We hear it in the vocabulary of many high school athletes: "I want to go DI."
The common perception is that Division I athletics reign supreme in terms of overall competition and skill. For the most part, these perceptions are correct. However, for many student-athletes, it suddenly becomes a reality that DI might be out of their reach or that the intensity of a DI program is not what they actually want from an athletics standpoint.
Eventually these students have to prioritize: Do they choose to go DI at a smaller school not as prestigious in the academic realm, or do they choose to swim somewhere where education is valued at a premium? The second choice has become more and more popular over the past few years, especially in swimming. As a swimmer who was offered a small scholarship to a mid-range DI program and a potential walk-on spot at an Ivy League school, I ended up going Division III because it made the most sense academically and financially.
Many of my peers are making the same decision as me -- DI-caliber swimmers choosing to swim DIII instead for educational and other personal reasons. With all of this talent coming into DIII, conference meets and NCAA championships have become substantially faster.
Below are a few major differences in winning times at the NCAA DIII Championships over the last 10 years.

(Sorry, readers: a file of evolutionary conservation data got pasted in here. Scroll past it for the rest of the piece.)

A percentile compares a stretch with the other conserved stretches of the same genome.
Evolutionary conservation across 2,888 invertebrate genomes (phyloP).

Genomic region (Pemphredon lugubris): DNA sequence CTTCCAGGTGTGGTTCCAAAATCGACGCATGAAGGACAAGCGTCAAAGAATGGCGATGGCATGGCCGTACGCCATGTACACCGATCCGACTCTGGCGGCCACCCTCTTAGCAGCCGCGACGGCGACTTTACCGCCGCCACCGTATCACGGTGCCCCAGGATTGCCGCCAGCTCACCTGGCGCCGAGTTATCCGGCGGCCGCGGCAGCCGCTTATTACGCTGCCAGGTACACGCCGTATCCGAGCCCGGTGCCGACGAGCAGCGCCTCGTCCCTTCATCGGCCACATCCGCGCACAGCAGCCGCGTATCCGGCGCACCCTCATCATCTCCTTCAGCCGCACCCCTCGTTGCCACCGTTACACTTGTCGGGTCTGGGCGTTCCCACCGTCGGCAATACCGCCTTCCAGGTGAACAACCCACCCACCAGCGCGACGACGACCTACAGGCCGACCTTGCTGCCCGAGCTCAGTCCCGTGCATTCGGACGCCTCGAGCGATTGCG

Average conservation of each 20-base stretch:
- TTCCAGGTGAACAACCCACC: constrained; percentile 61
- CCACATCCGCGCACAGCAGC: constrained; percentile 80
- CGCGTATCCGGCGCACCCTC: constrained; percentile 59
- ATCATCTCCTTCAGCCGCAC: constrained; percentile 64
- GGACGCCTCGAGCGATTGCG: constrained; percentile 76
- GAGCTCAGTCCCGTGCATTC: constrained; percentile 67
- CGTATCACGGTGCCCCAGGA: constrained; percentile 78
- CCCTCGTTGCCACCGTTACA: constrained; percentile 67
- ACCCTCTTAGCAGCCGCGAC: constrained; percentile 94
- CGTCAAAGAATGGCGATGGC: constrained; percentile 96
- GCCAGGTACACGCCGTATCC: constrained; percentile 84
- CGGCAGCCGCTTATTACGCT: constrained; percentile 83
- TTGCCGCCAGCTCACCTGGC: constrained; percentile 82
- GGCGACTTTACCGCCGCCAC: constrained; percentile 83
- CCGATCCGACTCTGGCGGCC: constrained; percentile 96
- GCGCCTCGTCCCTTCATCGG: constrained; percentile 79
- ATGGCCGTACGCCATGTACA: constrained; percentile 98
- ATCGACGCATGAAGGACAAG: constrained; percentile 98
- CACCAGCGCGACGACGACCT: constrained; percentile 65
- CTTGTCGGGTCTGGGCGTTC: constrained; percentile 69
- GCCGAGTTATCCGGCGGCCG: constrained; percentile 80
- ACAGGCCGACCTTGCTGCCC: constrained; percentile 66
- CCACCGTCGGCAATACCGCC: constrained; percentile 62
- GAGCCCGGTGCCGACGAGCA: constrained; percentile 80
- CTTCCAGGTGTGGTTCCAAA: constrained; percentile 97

This past March was an especially groundbreaking year for Division III. A staggering 15 NCAA records were broken over the course of the 2017 meet. To put that into perspective, there are 40 events total in the meet, including diving. That means a record was broken in over 1/3 of the events in just this year alone.
Swimming as a whole has certainly gotten faster in the past decade, but DIII has outpaced DI and DII. This is especially prevalent on the men's side. For instance, in 2007, the difference between the winning time in DI and DIII in the 200 IM was 9.12 seconds. In 2017, it was only 3.68 seconds. In the 500 freestyle, the difference was 15.82 seconds in 2007, compared to 2017 when the difference shrunk to just 9.93 seconds. For the first time in history, fast swimmers have the opportunity to compete with elite talent in the Division III setting.
To those considering which division is right for you, please note that there is talent and competition in all three divisions. Pick the school that makes the most sense holistically and will set you up for a career later in life. According to Al Jazeera, less than 2 percent of NCAA student-athletes turn professional in their respective sports. For the vast majority of graduating student-athletes, professional sports are not a reality. But do not let that detract you -- the benefits of being a college student-athlete far outweigh the times on the scoreboard when it comes to personal growth and life skills development.